It is commonplace for organizations to restrict their IT systems from having direct or unsolicited access to external networks or the Internet, with network proxies serving…
This post will help you write effective Suricata Rules to materially improve your security posture. We’ll begin with a breakdown of how a Rule is constructed and then explore best practices with examples in order to capture as many malicious activities as possible while using as few rules as possible.
Suricata is an open-source network intrusion detection system (NIDS) that provides real-time packet analysis and is part of the Coralogix STA solution. If you’re a Coralogix STA customer, be sure to also check my earlier post on How to Modify an STA Suricata Rule
Before diving into the different strategies for writing your best Suricata rules, let’s start off by dissecting an example Suricata Rule:
alert tcp $EXTERNAL_NET any -> 10.200.0.0/24 80 (msg:"WEB-IIS CodeRed v2 root.exe access"; flow:to_server,established; uricontent:"/root.exe"; nocase; classtype:web application-attack; reference:url,www.cert.org/advisories/CA-2001 19.html; sid:1255; rev:7;)
alert: tells Suricata to report this behavior as an alert (it’s mandatory in rules created for the STA).
tcp: means that this rule will only apply to traffic in TCP.
$EXTERNAL_NET: this is a variable defined in Suricata. By default, the variable HOME_NET is defined as any IP within these ranges: 192.168.0.0/16,10.0.0.0/8,172.16.0.0/12 and EXTERNAL_NET is defined as any IP outside of these ranges. You can specify IP addresses either by specifying a single IP like 10.200.0.0, an IP CIDR range like 192.168.0.0/16 or a list of IPs like [192.168.0.0/16,10.0.0.0/8]. Just note that spaces within the list are not allowed.
any: in this context, it means “from any source port”, then there’s an arrow ‘->’ which means “a connection to” (there isn’t a ‘<-‘ operator, but you can simply flip the arguments around the operator. You can use the ‘<>’ operator to indicate that the connection direction is irrelevant for this rule), then an IP range which indicates the destination IP address and then the port. You can indicate a port range by using colon like 0:1024 which means 0-1024. In the round parenthesis, there are some directives for setting the alert message, metadata about the rule, as well as additional checks.
msg: is a directive that simply sets the message that will be sent (to Coralogix in the STA case) in case a matching traffic will be detected.
flow: is a directive that indicates whether the content we’re about to define as our signature needs to appear in the communication to the server (“to_server”) or to the client (“to_client”). This can be very useful if, for example, we’d like to detect the server response that indicates that it has been breached.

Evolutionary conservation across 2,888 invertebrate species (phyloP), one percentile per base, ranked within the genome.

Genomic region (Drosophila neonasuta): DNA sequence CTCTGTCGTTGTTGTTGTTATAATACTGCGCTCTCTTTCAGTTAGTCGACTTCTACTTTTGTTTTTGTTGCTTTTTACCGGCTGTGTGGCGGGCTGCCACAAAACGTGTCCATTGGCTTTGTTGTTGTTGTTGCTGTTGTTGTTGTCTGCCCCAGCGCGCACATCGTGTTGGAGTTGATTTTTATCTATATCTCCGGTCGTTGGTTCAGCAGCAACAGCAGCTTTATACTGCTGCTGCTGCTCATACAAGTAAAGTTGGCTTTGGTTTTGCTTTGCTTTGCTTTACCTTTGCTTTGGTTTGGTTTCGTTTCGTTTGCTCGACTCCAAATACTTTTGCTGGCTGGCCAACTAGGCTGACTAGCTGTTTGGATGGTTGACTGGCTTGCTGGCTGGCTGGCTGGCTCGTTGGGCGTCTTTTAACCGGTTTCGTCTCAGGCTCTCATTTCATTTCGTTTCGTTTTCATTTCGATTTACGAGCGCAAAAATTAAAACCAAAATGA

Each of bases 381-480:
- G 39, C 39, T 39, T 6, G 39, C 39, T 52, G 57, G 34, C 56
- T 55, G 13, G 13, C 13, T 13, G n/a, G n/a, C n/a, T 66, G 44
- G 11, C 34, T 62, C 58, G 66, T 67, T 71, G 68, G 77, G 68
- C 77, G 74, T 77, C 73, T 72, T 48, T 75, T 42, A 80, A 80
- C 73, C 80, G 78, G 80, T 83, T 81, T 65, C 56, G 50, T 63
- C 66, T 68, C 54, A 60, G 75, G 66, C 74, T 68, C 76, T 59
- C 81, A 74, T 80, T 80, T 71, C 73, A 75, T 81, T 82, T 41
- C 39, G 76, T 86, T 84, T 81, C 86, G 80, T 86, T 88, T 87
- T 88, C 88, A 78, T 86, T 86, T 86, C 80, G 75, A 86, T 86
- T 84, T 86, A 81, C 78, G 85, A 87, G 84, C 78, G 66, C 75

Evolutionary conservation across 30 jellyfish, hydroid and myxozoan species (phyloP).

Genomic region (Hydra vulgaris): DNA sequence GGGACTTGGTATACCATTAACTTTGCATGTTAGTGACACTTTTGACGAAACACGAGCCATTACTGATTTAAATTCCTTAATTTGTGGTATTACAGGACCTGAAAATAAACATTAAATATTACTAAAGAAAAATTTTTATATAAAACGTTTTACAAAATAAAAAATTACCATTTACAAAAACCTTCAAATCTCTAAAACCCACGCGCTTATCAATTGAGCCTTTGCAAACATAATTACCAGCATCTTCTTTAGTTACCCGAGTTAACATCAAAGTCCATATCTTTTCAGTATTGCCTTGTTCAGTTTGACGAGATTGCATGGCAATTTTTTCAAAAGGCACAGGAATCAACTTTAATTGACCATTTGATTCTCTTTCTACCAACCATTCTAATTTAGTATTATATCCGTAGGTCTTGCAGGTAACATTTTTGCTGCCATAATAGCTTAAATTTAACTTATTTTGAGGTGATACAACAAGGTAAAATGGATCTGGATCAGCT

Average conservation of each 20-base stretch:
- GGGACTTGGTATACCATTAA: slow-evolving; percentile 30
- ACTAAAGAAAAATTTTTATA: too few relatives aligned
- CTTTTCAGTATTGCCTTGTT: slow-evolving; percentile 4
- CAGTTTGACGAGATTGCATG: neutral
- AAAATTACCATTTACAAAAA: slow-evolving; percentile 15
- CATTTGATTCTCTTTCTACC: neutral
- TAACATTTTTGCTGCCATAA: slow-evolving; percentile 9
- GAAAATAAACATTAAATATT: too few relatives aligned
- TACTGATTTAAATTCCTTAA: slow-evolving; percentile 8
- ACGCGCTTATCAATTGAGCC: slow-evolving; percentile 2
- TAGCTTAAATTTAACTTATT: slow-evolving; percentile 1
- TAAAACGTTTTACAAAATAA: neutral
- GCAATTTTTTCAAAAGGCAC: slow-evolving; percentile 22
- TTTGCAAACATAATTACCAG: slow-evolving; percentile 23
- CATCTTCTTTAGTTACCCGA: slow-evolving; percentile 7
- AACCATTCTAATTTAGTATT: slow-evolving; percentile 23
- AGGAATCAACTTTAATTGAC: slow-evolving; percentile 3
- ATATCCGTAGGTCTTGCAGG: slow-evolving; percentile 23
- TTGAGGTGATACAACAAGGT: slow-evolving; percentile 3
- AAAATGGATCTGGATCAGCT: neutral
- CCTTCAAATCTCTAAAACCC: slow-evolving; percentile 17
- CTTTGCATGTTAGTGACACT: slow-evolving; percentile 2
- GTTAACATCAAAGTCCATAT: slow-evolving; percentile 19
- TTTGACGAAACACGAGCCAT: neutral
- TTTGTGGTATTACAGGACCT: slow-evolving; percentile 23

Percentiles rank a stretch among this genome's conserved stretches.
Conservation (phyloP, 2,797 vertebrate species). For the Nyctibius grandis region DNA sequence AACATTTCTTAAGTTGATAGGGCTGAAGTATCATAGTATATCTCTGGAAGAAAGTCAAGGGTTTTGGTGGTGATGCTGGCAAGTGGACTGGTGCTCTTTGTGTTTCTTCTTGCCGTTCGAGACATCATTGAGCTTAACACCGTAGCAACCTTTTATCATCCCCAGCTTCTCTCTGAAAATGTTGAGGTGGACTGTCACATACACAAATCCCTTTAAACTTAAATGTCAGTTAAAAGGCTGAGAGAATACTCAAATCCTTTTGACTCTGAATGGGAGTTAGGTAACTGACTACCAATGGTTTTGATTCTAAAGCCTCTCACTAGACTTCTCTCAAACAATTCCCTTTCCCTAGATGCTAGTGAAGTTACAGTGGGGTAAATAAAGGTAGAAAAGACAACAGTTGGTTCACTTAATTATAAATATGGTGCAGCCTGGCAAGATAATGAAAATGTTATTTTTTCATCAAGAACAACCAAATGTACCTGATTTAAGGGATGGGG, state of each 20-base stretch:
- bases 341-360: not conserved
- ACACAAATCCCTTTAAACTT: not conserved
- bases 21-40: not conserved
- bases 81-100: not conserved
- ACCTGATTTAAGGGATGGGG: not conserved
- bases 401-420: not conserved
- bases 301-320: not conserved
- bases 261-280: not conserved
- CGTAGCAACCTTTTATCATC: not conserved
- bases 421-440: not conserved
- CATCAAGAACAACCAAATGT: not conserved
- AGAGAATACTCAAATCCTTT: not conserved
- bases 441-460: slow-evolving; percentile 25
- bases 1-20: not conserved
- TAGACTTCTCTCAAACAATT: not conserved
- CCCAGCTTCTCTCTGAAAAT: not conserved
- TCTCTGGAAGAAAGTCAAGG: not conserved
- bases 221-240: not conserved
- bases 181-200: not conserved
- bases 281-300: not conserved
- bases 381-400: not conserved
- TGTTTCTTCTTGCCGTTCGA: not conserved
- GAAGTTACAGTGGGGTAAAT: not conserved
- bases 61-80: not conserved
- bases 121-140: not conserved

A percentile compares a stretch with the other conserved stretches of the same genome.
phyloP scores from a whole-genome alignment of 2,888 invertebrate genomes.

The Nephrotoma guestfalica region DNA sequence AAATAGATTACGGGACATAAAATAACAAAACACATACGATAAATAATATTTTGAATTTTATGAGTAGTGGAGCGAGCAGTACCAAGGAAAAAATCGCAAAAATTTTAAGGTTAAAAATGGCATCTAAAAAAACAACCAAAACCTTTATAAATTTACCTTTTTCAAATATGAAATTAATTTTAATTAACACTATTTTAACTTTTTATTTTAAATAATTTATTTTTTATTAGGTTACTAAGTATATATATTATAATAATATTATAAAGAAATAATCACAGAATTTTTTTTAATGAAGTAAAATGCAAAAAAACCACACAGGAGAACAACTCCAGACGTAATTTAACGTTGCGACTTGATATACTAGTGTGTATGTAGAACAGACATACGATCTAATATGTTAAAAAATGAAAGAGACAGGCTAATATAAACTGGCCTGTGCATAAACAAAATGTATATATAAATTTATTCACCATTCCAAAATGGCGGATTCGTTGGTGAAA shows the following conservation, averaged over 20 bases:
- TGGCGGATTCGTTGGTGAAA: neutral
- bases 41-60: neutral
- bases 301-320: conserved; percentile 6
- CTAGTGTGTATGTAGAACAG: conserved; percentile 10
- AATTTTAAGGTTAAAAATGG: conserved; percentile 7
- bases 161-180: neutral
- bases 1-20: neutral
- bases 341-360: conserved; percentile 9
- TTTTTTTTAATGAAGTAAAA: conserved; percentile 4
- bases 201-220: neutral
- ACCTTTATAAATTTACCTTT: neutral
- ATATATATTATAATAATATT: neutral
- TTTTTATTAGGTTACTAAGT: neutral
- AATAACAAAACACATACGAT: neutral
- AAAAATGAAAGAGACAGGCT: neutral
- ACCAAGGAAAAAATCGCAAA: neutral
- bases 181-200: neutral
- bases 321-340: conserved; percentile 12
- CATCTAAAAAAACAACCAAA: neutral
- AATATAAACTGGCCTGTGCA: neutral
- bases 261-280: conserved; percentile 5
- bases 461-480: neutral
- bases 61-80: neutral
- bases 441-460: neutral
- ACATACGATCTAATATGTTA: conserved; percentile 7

established: is a directive that will cause Suricata to limit its search for packets matching this signature to packets that are part of established connections only. This is useful to minimize the load on Suricata.
uricontent: is a directive that instructs Suricata to look for a certain text in the normalized HTTP URI content. In this example, we’re looking for a url that is exactly the text “/root.exe”.
nocase: is a directive that indicates that we’d like Suricata to conduct a case insensitive search.
classtype: is a directive that is a metadata attribute indicating which type of activity this rule detects.
reference: is a directive that is a metadata attribute that links to another system for more information. In our example, the value url,<https://….> links to a URL on the Internet.
sid: is a directive that is a metadata attribute that indicates the signature ID. If you are creating your own signature (even if you’re just replacing a built-in rule), use a value above 9,000,000 to prevent a collision with another pre-existing rule.
rev: is a directive that indicates the version of the rule.
There’s a lot more to learn about Suricata rules which supports RegEx parsing, protocol-specific parsing (just like uricontent for HTTP), looking for binary (non-textual) data by using bytes hex values, and much much more. If you’d like to know more you can start here.
alert tcp $EXTERNAL_NET any -> $HOME_NET 80 (content:"AAAAAAAAAAAAAA", msg:"Buffer overrun detected.")
The reason for that is of course that to launch a successful buffer overrun attack, the attacker needs to fill the buffer of a certain variable and add his malicious payload at the end so that it would become executable. The characters he chooses to use to fill the buffer are completely insignificant and indeed, after such signatures appeared, many attack toolkits simply used a different letter or letters to fill the buffer and completely evaded this type of signature detection. A much better way would be to attempt to detect these kind of attacks by detecting incorrect input to fields based on their type and length.
We hope you found this information helpful. For more information on the Coralogix STA, check out the latest features we recently released.